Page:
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Updated Jan 5, 2011

Tonnage nearly flat in November

ATA index is up 5.9 percent over 2009 period


After rising 1.9 percent in September and 0.9 percent in October, the American Trucking Associations’ advance seasonally adjusted For-Hire Truck Tonnage Index was practically flat in Novemeber, slipping 0.1 percent. The latest reduction put the adjusted index at 109.7 in November from 109.9 in October. The nonadjusted index, which represents the change in tonnage actually hauled by the fleets, equaled 108.9 in November, down 3.7 percent from the previous month.


ATA’s Truck Tonnage Index: (Seasonally Adjusted; 2000=100)ATA’s Truck Tonnage Index: (Seasonally Adjusted; 2000=100)


Compared with November 2009, adjusted tonnage climbed 3.9 percent, which was significantly lower than October’s 6 percent year-over-year increase. Year-to-date, tonnage is up 5.9 percent compared with the same period in 2009.

ATA Chief Economist Bob Costello says he is not overly concerned with the small decrease in tonnage during November. “Tonnage increased for two consecutive months in September and October, and I don’t expect volumes to rise every month,” Costello says. “Additionally, the decrease in November is much smaller than the gains during the previous two months.” Costello said he expects truck freight tonnage to grow modestly during the first half of 2011 before accelerating in the later half of the year into 2012.

ATA calculates the tonnage index based on surveys from its membership. The report includes month-to-month and year-over-year results, relevant economic comparisons and key financial indicators. The baseline year is 2000.



IN BRIEF

* The Freight Transportation Services Index rose 0.2 percent in October from its September level, the U.S. Department of Transportation’s Bureau of Transportation Statistics reported. The Freight TSI has risen 5.7 percent over the last 17 months, starting in June 2009, after declining 15.3 percent in the previous 10 months beginning in August 2008.

* Transport Capital Partners’ Business Expectation Survey for the fourth quarter of 2010 found that 66 percent of surveyed carriers expect volumes to increase over the next year. That figure is down from a high of 90 percent, which was registered in the second quarter.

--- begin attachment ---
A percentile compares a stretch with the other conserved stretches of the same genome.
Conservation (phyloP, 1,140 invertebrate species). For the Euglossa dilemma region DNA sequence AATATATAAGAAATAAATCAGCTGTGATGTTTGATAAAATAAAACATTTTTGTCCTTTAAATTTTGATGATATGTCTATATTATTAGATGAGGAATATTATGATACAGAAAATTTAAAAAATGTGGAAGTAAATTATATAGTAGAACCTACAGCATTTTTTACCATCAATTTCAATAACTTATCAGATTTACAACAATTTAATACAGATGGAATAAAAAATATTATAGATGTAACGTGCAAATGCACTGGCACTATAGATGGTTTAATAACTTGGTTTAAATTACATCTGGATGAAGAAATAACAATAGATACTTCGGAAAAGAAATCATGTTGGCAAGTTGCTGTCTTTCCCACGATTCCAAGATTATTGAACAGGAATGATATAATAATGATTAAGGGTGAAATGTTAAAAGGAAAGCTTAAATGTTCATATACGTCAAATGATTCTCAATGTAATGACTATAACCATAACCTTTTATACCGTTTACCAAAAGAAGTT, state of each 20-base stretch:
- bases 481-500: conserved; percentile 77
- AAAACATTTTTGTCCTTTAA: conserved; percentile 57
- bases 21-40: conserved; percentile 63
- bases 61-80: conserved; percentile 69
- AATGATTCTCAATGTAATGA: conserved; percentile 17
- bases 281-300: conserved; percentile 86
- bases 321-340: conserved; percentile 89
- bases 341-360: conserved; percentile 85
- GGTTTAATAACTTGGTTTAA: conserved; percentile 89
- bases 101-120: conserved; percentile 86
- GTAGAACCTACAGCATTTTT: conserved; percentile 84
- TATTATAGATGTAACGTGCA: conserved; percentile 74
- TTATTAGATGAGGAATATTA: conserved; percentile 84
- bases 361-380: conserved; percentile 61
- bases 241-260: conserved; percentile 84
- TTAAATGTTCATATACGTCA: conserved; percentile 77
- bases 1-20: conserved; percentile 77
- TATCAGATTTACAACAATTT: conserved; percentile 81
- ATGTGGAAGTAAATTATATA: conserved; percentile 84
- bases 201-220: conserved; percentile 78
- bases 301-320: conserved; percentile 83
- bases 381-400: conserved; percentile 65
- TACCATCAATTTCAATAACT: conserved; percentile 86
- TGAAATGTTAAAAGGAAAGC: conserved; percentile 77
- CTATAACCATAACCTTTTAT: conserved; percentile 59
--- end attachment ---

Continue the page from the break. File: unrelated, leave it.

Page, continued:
* Since August, spot market freight volume has exceeded same-month levels for every year since 2005 – the peak year for truckload freight on the spot market, according to the TransCore North American Freight Index. November was up 72 percent from a year ago, and the expected seasonal decline from October to November was just 2.3 percent, TransCore says.

* TransCore’s Canadian Freight Index rose 37 percent increase in November over the same month in 2009. In addition, volumes were up 2 percent over October even though the U.S. Thanksgiving holiday historically results in a reduction of month-over-month freight volumes.

* Monthly container cargo count at the Port of Long Beach remained strong with a 24.6 percent increase in November compared to the same period a year ago, the port announced. Imports were up 20.2 percent, while exports were up 24.8 percent.



Heavy truck orders surge in November

FTR Associates’ preliminary November data showed that Class 8 truck net orders for all major North American OEMs totaled 26,005 units – a 38 percent increase over October and the highest monthly order level since May 2006. November marked the fourth consecutive month-over-month increase in orders. Net order activity for the six-month period including November equates to an annual rate of 198,510 units. The figure includes the United States, Canada, Mexico and exports.

“We were expecting a normal seasonal increase in orders to a level between 22,000 and 25,000 units,” says Eric Starks, FTR president. “The November number came in slightly above those expectations. This can be chalked up as a win for the industry. The fact that truckers are willing to start ordering equipment is certainly a good sign.”

Starks said the new truck equipment market clearly is in a recovery period, but he is concerned that leasing companies and large fleets led the way. Until smaller and medium-sized fleets jump back into the market, “we will continue to be optimistic, but with a degree of caution.” n